Peace Bond

In some circumstances where you are charged with assault under the criminal code, the prosecution may offer a peace bond or your lawyer may be able to resolve the matter with the Crown Attorney by way of a peace bond through negotiations.

A crown is more inclined to offer a Section 810 or common law peace bond if the assault was relatively minor in nature and if you have no criminal record or a small criminal record with unrelated offences and you have had good behaviour since the date of your criminal charges. The crown will also consider the feedback from the complainant as well as whether or not the complainant suffered any personal injury.

It is important that you do not breach any conditions of your promise to appear or bail recognizance. If you are charged with a breach of recognizance, your chances of getting a peace bond are significantly lower. A breach of bail can be anything from reoffending in some serious way or something more minor such as sending text messages to the complainant.

Additionally, the Crown Attorney will likely seek a victim impact statement from the complainant or have a conversation with them to see if they feel as though a peace bond is fair and will properly address the principles of sentencing. The complainant will also be able to provide a written victim impact statement. A peace bond can be entered into before a Justice of the Peace or a Judge in criminal court.


A peace bond often makes a good resolution option with the Crown if it becomes available to you. A peace bond is a court order requiring the accused to keep the peace and be of good behavior for a certain period of time. To be of good behavior may encompass a number of responsibilities, but namely, a person cannot be charged with a criminal offence while subject to a peace bond. If you are a person entering the peace bond than the court will provide you with a copy. A peace bond can be made for a period of twelve months or more, and once the period ends, the peace bond comes to an end automatically. Once it is over, you are no longer required to abide by the conditions attached to the peace bond.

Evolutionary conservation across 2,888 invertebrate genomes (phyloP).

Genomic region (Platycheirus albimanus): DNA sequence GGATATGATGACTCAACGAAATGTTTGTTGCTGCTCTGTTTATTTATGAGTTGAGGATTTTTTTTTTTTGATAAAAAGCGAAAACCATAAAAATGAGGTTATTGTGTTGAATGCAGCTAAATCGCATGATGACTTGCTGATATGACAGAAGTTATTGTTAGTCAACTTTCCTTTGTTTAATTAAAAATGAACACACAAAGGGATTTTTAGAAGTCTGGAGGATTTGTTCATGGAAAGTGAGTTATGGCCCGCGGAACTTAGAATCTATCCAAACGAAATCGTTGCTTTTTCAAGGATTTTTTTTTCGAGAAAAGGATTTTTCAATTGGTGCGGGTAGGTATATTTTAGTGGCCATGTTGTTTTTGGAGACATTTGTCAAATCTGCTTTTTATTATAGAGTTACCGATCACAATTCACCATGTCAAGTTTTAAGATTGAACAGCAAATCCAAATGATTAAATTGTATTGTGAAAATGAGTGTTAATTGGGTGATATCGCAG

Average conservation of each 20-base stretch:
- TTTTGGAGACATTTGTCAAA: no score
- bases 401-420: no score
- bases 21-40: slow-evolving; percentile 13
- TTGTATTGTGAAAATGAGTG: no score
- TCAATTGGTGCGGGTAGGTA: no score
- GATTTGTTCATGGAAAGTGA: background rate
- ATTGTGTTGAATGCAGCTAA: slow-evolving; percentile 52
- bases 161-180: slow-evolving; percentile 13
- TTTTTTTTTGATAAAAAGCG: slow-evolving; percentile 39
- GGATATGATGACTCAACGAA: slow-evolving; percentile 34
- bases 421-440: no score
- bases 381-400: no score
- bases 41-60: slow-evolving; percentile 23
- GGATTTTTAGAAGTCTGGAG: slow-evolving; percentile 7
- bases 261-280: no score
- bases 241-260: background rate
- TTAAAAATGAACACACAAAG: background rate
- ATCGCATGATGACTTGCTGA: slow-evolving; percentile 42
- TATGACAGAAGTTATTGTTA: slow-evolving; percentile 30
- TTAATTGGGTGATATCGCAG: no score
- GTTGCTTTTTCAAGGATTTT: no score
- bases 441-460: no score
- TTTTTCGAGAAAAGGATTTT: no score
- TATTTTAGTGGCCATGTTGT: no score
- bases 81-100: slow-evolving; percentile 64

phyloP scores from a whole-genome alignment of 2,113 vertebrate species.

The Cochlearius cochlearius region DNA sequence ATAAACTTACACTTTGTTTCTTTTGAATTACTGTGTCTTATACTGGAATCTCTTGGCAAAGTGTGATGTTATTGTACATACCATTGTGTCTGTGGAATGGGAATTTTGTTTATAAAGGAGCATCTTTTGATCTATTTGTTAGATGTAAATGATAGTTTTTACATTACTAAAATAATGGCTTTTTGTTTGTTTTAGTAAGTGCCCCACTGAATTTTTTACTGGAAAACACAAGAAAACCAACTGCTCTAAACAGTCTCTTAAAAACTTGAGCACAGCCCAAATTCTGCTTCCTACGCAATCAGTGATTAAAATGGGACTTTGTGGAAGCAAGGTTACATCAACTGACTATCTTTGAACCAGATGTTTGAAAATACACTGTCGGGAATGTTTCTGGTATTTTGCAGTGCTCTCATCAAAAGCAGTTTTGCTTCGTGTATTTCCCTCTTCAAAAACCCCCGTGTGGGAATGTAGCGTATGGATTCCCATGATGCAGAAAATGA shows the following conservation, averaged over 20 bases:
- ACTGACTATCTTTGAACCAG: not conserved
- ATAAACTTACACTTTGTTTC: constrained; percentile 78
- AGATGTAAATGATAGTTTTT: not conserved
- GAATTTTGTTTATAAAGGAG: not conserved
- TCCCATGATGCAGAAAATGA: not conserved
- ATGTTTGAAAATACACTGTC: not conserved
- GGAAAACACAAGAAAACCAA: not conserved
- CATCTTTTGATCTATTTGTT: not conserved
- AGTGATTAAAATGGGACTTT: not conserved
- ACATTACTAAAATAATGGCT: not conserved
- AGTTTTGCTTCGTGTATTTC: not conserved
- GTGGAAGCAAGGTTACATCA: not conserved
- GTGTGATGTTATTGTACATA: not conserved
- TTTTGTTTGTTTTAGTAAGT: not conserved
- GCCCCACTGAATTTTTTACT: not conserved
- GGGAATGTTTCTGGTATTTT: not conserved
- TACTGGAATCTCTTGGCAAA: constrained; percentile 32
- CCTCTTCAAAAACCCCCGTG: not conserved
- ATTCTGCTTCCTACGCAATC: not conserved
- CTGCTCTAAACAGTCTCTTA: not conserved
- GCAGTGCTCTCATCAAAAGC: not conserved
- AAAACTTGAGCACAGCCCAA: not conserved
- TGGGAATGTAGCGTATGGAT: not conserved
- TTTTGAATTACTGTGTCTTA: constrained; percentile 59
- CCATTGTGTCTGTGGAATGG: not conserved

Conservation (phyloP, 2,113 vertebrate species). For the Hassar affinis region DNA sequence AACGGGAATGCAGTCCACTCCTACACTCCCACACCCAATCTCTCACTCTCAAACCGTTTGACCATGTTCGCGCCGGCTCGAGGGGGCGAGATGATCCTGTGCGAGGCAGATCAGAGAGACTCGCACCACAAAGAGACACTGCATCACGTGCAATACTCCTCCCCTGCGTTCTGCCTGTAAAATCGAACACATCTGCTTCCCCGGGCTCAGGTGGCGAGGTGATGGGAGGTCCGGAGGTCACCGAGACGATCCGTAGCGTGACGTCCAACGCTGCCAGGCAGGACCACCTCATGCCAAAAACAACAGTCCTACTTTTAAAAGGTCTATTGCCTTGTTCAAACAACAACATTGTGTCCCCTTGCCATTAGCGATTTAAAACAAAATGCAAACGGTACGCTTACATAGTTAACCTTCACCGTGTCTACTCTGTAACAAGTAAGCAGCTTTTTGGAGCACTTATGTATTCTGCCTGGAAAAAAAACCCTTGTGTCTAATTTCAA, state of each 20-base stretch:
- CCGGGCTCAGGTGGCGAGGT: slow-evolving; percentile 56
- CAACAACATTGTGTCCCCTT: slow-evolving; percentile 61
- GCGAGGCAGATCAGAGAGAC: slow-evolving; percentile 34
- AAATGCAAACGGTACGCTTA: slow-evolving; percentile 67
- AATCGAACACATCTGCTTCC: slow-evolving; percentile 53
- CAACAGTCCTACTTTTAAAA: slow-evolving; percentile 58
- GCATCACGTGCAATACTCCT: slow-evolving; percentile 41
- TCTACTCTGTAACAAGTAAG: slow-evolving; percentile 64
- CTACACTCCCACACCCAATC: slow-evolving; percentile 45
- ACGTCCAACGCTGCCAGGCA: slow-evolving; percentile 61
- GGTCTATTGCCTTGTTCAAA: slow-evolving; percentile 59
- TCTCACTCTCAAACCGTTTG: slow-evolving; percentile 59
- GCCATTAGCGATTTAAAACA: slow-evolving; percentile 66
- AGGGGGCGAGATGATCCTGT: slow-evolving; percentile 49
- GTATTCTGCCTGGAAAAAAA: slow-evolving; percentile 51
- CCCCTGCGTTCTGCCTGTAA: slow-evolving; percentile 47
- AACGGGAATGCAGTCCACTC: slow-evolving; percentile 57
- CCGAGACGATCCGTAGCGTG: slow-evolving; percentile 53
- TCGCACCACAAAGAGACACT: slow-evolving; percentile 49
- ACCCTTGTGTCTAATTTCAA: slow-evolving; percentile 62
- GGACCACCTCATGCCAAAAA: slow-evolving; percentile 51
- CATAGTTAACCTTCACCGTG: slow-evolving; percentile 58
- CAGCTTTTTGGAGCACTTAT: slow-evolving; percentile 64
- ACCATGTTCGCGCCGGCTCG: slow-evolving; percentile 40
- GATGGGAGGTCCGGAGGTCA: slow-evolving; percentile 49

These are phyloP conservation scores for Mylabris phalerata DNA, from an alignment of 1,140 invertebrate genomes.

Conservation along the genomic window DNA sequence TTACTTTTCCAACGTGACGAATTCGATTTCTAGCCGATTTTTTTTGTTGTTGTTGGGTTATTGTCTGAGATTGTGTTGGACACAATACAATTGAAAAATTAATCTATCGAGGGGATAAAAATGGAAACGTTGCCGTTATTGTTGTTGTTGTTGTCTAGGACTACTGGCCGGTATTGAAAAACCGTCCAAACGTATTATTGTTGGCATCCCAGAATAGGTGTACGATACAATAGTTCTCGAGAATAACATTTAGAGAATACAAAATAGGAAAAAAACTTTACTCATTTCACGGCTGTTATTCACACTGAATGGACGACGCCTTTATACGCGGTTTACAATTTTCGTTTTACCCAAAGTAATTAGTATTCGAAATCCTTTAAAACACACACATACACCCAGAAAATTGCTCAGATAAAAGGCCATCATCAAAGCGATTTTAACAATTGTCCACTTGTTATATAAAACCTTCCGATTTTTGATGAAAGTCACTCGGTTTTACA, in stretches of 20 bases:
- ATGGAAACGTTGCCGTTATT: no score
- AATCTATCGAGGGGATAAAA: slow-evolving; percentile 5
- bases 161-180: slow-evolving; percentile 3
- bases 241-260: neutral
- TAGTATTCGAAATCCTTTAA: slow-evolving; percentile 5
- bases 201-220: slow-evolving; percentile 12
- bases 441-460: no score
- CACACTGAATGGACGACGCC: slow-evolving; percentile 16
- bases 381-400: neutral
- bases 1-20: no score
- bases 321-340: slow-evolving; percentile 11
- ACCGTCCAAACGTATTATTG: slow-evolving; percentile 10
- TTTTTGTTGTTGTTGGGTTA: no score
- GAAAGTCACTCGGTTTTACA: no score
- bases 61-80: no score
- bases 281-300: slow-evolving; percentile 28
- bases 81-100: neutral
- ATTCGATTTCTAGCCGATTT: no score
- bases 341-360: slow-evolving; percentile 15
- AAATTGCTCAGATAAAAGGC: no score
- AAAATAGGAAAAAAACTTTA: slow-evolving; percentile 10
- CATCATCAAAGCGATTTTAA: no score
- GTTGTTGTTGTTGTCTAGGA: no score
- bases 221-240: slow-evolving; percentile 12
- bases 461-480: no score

Peace bonds can be between family members, spouses, or any two people. When they are in the domestic context, often times family law court is involved in if there are children. Unfortunately, family violence is common in Ontario. With that said, often times the complaints made to the police are unfounded and the Crown does not have enough evidence to prove the case. The crown prosecutor has a duty to withdraw the charges if there is no reasonable prospect of conviction or if prosecuting the charges is not in the public interest.


Entering into a peace bond is not admitting that you are guilty and it will not result in a criminal record. With that said, there will be a record of the peace bond during the material term. Peace bonds are typically done in provincial court. When you enter into a peace bond what you are acknowledging is that the complainant has reasonable grounds to fear for his or her safety, the safety of his or her spouse or child, or the safety of his or her property.

At the peace bond hearing, the allegations that lead to the reasonable fear are read into the record by the Crown. At the end of the reading of the information and the allegations, the Justice of the Peace will ask if the accused would like to “show cause”. If the accused wants to enter into the peace bond so that the charges are withdrawn, the accused or their counsel will indicate that they do not wish to show cause.